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dc.contributor.author
van den Berg, Femke E.
dc.contributor.author
Swinnen, Stephan P.
dc.contributor.author
Wenderoth, Nicole
dc.date.accessioned
2018-11-01T10:36:25Z
dc.date.available
2017-06-11T21:38:27Z
dc.date.available
2018-11-01T10:36:25Z
dc.date.issued
2011-03-09
dc.identifier.issn
1932-6203
dc.identifier.other
10.1371/journal.pone.0017742
en_US
dc.identifier.uri
http://hdl.handle.net/20.500.11850/107835
dc.identifier.doi
10.3929/ethz-b-000107835
dc.description.abstract
Unilateral movements are mainly controlled by the contralateral hemisphere, even though the primary motor cortex ipsilateral (M1ipsi) to the moving body side can undergo task-related changes of activity as well. Here we used transcranial magnetic stimulation (TMS) to investigate whether representations of the wrist flexor (FCR) and extensor (ECR) in M1ipsi would be modulated when unilateral rhythmical wrist movements were executed in isolation or in the context of a simple or difficult hand-foot coordination pattern, and whether this modulation would differ for the left versus right hemisphere. We found that M1ipsi facilitation of the resting ECR and FCR mirrored the activation of the moving wrist such that facilitation was higher when the homologous muscle was activated during the cyclical movement. We showed that this ipsilateral facilitation increased significantly when the wrist movements were performed in the context of demanding hand-foot coordination tasks whereas foot movements alone influenced the hand representation of M1ipsi only slightly. Our data revealed a clear hemispheric asymmetry such that MEP responses were significantly larger when elicited in the left M1ipsi than in the right. In experiment 2, we tested whether the modulations of M1ipsi facilitation, caused by performing different coordination tasks with the left versus right body sides, could be explained by changes in short intracortical inhibition (SICI). We found that SICI was increasingly reduced for a complex coordination pattern as compared to rest, but only in the right M1ipsi. We argue that our results might reflect the stronger involvement of the left versus right hemisphere in performing demanding motor tasks.
en_US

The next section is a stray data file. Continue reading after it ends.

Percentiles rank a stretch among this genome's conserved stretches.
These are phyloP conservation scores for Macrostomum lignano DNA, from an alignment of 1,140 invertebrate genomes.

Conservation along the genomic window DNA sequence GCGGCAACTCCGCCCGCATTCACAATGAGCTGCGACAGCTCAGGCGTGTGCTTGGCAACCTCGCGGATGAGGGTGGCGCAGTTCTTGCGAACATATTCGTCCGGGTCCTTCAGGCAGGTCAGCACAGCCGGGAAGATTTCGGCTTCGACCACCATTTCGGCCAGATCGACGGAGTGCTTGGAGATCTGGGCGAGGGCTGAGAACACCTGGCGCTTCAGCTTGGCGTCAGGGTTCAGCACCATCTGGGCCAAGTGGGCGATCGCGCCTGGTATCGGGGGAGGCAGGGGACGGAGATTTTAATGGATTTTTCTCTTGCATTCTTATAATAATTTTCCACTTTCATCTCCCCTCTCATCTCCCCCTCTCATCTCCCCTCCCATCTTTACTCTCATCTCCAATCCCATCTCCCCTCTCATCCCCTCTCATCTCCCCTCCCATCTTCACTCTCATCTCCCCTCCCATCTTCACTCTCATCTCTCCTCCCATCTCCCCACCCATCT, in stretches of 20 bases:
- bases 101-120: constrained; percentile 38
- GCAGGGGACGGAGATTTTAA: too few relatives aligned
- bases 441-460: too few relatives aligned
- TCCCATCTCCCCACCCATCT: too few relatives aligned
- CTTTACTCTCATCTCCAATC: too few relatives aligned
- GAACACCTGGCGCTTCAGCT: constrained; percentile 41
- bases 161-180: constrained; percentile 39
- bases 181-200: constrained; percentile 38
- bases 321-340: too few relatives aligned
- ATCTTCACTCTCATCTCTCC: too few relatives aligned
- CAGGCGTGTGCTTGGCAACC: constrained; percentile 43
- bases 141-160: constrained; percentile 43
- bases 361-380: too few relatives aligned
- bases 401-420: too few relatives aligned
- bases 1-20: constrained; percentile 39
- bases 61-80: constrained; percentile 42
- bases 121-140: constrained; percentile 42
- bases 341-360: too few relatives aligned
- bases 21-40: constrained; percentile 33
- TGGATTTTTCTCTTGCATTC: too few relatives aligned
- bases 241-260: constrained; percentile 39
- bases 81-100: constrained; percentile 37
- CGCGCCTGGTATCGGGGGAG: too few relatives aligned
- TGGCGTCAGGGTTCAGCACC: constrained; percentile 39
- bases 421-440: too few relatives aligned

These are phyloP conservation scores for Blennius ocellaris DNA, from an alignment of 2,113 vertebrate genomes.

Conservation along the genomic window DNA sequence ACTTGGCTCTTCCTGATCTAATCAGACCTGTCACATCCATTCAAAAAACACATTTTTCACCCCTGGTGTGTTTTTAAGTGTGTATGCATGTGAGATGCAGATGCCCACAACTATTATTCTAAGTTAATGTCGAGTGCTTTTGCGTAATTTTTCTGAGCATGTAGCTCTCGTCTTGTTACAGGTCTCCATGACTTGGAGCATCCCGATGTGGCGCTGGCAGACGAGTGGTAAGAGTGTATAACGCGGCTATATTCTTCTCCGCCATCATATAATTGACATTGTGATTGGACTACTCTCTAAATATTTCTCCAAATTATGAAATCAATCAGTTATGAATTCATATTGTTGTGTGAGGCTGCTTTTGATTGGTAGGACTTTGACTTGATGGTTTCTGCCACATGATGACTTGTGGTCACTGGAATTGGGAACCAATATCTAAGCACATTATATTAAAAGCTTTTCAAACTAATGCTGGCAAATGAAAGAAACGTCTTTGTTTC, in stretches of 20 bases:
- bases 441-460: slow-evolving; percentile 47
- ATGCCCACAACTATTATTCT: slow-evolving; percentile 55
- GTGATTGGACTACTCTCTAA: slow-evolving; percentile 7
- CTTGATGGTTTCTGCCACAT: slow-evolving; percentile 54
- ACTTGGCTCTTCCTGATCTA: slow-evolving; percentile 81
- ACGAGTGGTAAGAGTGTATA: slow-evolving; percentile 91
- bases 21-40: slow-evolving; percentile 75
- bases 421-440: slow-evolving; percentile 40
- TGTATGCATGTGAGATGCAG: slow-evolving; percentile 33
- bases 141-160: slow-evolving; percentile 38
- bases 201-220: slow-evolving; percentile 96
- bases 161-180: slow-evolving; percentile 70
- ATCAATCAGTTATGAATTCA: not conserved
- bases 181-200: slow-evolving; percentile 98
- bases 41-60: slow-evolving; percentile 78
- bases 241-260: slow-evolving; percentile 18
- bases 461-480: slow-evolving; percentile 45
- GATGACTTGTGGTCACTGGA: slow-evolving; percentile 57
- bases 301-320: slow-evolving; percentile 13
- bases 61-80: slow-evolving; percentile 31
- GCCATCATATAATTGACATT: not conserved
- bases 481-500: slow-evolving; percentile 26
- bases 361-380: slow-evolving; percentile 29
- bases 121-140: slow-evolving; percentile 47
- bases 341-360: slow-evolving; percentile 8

dc.format
application/pdf
en_US
dc.language.iso
en
en_US
dc.publisher
Public Library of Science
en_US
dc.rights.uri
http://creativecommons.org/licenses/by/3.0/
dc.title
Excitability of the motor cortex ipsilateral to the moving body side depends on spatio-temporal task complexity and hemispheric specialization
en_US
dc.type
Journal Article
dc.rights.license
Creative Commons Attribution 3.0 Unported
ethz.journal.title
PLoS ONE
ethz.journal.volume
6
en_US
ethz.journal.issue
3
en_US
ethz.journal.abbreviated
PLoS ONE
ethz.pages.start
e17742
en_US
ethz.size
10 p.
en_US
ethz.version.deposit
publishedVersion
en_US
ethz.identifier.nebis
006206116
ethz.publication.place
San Francisco, CA, USA
en_US
ethz.publication.status
published
en_US
ethz.leitzahl
ETH Zürich::00002 - ETH Zürich::00012 - Lehre und Forschung::00007 - Departemente::02070 - Dep. Gesundheitswiss. und Technologie / Dep. of Health Sciences and Technology::02535 - Institut für Bewegungswiss. und Sport / Institut of Human Movement Sc. and Sport::03963 - Wenderoth, Nicole / Wenderoth, Nicole
en_US
ethz.leitzahl.certified
ETH Zürich::00002 - ETH Zürich::00012 - Lehre und Forschung::00007 - Departemente::02070 - Dep. Gesundheitswiss. und Technologie / Dep. of Health Sciences and Technology::02535 - Institut für Bewegungswiss. und Sport / Institut of Human Movement Sc. and Sport::03963 - Wenderoth, Nicole / Wenderoth, Nicole
ethz.date.deposited
2017-06-11T21:39:25Z
ethz.source
ECIT
ethz.identifier.importid
imp593653c3287ad62951
ethz.ecitpid
pub:168580
ethz.eth
no
en_US
ethz.availability
Open access
en_US
ethz.rosetta.installDate
2017-07-14T22:18:30Z
ethz.rosetta.lastUpdated
2018-11-01T10:36:29Z
ethz.rosetta.versionExported
true
ethz.COinS
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